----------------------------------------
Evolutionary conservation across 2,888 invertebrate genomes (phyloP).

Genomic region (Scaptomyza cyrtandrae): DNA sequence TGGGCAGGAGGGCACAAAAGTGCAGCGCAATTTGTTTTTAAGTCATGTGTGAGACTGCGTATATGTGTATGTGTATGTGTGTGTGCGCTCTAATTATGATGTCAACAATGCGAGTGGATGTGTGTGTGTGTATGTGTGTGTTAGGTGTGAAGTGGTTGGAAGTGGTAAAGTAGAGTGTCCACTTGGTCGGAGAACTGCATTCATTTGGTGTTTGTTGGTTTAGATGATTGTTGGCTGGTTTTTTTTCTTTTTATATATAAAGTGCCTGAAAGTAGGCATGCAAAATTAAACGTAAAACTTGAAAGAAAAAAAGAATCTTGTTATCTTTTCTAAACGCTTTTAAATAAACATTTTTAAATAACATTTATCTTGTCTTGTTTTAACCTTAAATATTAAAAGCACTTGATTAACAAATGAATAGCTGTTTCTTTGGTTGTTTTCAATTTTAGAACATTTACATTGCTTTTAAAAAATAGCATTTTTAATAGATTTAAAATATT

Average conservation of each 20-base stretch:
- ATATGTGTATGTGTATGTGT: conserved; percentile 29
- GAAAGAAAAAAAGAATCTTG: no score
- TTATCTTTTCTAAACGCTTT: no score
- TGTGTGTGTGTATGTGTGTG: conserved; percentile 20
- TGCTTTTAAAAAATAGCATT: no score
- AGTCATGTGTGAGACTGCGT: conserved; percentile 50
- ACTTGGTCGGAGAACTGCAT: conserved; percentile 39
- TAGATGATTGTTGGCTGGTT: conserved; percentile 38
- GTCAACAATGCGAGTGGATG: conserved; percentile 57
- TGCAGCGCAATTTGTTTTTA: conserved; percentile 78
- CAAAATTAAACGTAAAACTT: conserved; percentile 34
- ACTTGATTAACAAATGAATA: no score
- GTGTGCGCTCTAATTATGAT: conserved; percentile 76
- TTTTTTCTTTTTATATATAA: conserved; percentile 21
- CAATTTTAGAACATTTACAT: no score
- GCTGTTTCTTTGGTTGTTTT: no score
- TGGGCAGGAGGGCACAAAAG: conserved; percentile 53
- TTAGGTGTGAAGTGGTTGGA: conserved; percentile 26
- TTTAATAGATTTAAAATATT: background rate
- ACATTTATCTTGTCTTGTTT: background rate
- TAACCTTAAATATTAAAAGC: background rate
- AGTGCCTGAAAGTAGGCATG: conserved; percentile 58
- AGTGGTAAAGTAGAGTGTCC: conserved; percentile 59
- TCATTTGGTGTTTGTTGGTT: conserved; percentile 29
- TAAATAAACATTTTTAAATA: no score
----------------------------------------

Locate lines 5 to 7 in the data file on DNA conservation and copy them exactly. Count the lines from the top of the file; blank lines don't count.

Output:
- GAAAGAAAAAAAGAATCTTG: no score
- TTATCTTTTCTAAACGCTTT: no score
- TGTGTGTGTGTATGTGTGTG: conserved; percentile 20